What is the point of design-driven innovation? Better, what distinguishes design-driven from simple innovation? I need to introduce a new way of looking at innovation today. It’s not as simple as coming up with something more than incremental. It actually has to do with a radical improvement in performance and a radical change in meaning.
Meaning? Yeah…meaning. Like when Xbox and Playstation came out with more powerful processors and high-definition and Nintendo came out with the Wii system that incorporated a physically active experience.
This diagram (lifted from Design-Driven Innovation) does a good job of illustrating the concept.
Let me point out a few things:
- Notice the two axis in the diagram. Performance is about improving the way an existing solution works. Meaning has to do with developing solutions for problems that people don’t even know they have.
- Incremental improvement with slight evolution in meaning explains most product development. It’s more about a new version than a new thing. This is most often prompted by existing user interest.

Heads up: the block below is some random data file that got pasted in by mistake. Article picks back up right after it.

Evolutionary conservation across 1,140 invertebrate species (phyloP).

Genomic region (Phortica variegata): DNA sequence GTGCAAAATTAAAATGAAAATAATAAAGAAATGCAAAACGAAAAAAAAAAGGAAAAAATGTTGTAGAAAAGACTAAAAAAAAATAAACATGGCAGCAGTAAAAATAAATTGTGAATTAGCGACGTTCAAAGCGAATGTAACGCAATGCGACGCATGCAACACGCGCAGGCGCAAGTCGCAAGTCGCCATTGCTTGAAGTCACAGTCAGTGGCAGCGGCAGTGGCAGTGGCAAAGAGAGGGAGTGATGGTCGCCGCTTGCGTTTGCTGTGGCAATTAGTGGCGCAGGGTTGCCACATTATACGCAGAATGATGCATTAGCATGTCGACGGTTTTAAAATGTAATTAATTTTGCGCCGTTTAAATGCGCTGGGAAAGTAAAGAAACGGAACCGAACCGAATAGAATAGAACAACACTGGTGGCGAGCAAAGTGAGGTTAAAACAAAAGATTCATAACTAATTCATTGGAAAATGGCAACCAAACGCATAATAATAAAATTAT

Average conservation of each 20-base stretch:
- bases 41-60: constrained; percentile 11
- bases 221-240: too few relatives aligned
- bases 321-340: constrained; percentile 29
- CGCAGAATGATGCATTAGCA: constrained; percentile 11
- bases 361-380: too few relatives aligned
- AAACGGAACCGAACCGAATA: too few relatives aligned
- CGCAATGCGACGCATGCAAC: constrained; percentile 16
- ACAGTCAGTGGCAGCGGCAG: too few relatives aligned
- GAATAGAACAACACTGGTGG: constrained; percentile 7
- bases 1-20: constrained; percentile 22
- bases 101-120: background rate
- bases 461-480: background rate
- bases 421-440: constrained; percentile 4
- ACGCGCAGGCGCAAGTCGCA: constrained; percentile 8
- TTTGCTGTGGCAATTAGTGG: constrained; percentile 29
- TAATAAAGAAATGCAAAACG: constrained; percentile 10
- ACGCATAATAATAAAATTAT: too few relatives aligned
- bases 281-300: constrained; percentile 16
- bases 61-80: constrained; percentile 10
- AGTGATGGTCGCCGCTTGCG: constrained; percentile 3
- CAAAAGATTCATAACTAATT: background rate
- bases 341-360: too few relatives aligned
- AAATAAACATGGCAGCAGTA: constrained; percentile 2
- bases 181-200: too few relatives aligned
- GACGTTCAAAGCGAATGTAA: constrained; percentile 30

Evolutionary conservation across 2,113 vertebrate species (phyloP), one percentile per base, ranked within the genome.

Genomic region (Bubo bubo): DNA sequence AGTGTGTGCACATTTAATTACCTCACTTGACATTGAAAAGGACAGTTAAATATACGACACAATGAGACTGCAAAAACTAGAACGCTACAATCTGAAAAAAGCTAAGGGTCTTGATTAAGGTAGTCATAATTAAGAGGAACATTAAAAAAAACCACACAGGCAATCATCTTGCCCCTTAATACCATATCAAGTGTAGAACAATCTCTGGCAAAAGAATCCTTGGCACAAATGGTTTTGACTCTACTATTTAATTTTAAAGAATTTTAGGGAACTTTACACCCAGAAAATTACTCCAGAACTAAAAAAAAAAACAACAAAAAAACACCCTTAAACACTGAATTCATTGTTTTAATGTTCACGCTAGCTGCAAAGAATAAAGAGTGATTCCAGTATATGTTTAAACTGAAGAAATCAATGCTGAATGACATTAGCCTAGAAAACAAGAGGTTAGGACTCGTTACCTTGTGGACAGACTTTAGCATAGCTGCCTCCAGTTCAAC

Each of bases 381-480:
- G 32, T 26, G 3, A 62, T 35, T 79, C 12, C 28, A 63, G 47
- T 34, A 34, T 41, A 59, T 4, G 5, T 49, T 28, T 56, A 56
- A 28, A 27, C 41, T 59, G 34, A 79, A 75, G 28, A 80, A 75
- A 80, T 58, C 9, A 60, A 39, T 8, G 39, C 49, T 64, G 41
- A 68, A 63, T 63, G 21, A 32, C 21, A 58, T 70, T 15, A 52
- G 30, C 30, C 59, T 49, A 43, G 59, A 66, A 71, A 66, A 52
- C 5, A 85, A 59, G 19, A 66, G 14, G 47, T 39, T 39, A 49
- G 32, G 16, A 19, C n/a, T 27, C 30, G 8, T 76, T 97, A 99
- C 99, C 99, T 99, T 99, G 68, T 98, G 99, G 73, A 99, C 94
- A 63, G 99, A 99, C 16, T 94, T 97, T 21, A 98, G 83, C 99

- Radical improvement along with completely new meaning is rarely prompted by user interest. Rather, it is design-driven. Nintendo’s Wii is an instance of this kind of innovation. Simple and elegant.
How does this impact all of us? I’m not entirely sure. I do know that what many of us provide hasn’t changed in decades (if not centuries or millenia). What if there was movement not only in the way services were delivered…but what was delivered?